This British connection - one of many that has helped shape the Korean motor industry - led to the appointment of Ken Greenley (who styled the stillborn Panther Solo, as well as the Aston Martin Virage and Bentley Azura) as SsangYong's design director. Adding to the Musso's credibility in Europe is the Mercedes-Benz engine under its bonnet. It is not particularly advanced, certainly not potent, but it is a Mercedes, and everything that stands for. In taking a small but enlargeable stake in SsangYong (literally, twin dragons), Mercedes-Benz not only endorses the Musso but gets a toehold in one of the world's fastest-growing markets - the Pacific rim.

SsangYong is the fifth Korean car maker to woo British motorists. The first was Hyundai, whose unassuming, Mitsubishi-based cars arrived over a decade ago on a value-for-money ticket that has characterised Korean products since. As the giant grew (into one of Korea's three biggest companies), so Hyundai shed its dependence on Japan. Today, the biggest Hyundai plant - turnover pounds 45bn, employees 170,000 - is capable of making more cars than Italy produced in 1993. Hyundai ploughs pounds 250m a year into research and development, and will introduce a new model every year for the next five years - with no Japanese involvement.

Korea's number two car maker, Kia, is a relatively small player here in Britain, with 711 first-quarter registrations (against Hyundai's 3,500), according to the Society of Motor Manufacturers and Traders. That could change, though, if the company establishes a European base: the cheap labour on which the Korean motor industry was founded is no longer available in the land of the rising Won.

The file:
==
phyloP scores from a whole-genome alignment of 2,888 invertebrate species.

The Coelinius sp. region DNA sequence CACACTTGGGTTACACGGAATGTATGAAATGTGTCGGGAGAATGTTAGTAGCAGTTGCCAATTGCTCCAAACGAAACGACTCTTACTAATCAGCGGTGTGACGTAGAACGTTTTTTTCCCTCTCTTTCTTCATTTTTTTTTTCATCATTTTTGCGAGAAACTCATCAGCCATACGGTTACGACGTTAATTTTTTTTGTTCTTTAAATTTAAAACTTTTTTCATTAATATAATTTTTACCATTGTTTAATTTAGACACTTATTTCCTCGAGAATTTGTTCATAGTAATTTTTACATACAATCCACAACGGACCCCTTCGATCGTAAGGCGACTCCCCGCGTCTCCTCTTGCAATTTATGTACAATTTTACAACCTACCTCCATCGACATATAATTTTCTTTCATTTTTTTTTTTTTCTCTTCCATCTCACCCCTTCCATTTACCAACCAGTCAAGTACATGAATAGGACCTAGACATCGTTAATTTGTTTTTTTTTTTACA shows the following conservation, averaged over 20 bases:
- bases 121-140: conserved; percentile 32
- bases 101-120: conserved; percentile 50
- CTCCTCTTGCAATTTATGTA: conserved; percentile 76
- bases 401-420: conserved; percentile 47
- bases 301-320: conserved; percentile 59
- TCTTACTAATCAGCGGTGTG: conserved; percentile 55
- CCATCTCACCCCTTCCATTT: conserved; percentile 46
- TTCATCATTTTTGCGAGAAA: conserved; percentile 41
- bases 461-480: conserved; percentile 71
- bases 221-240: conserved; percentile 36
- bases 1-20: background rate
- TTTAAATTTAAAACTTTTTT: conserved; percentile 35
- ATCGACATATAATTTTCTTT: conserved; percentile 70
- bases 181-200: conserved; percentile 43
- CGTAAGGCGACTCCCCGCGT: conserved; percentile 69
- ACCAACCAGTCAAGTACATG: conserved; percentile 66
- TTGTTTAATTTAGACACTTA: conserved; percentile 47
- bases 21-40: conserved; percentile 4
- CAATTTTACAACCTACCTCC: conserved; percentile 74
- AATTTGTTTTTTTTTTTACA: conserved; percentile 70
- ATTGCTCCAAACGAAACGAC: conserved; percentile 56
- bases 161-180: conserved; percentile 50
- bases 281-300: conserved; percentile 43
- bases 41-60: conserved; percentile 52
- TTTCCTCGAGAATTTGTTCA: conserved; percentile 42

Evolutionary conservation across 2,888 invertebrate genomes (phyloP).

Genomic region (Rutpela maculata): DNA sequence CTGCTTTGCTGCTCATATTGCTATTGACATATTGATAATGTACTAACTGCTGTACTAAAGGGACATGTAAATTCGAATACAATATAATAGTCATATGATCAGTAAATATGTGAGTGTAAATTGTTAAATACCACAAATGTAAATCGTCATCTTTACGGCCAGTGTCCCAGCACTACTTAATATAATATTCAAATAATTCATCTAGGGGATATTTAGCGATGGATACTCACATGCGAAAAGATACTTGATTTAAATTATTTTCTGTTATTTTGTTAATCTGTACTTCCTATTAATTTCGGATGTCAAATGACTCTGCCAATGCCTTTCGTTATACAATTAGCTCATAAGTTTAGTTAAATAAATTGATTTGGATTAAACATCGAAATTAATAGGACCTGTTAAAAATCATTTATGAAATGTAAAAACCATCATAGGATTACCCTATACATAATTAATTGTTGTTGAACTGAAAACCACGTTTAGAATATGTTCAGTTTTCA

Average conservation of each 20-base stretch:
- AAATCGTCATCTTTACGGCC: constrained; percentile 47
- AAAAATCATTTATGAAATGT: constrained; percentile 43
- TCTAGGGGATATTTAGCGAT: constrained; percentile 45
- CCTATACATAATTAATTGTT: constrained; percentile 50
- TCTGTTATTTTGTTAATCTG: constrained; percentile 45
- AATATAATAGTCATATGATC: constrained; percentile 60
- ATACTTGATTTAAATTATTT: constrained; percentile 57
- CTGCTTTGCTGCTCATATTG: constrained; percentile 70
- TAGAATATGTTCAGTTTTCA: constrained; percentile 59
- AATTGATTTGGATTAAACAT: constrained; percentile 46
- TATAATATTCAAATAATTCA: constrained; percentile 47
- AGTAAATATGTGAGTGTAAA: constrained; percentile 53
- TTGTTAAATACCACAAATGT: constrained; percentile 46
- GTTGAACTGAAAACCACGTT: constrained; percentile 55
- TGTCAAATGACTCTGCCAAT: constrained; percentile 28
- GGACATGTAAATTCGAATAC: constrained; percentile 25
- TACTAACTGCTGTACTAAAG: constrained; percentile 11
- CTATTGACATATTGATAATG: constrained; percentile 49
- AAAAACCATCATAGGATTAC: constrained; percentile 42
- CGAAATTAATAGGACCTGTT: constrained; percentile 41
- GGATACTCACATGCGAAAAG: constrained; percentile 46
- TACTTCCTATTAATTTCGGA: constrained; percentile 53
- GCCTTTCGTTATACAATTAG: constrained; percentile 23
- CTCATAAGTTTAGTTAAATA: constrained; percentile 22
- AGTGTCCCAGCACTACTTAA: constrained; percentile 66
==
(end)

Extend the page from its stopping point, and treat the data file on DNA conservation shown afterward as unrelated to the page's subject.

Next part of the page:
Kia makes no attempt to disguise the Mazda 121 origins of its Fiesta- sized Pride, though the Mentor, designed and developed with specialist British help, camouflages its Mazda-based underpinnings. New models, including the imminent Sportage off-roader, will increase Kia's presence as well as marginalise its Japanese ancestry. Ditto Asia Motors' Rocsta, a small, short-haul Jeep lookalike that is too uncomfortable to be taken as serious transport.

Daiwoo, Korea's third-largest car maker - and the world's 33rd biggest company - has wide-ranging interests that include building the monster ships that ferry its cars, 6,000 at a time, to Europe. Production is set to rocket from 700,000 vehicles a year to two million by the turn of the century. The biggest company you've never heard of was originally in bed with Toyota. The legacy of its subsequent 20-year affair with General Motors, ending in 1992, can be seen in its dated but attractive mainstream models, based on old Vauxhall running gear.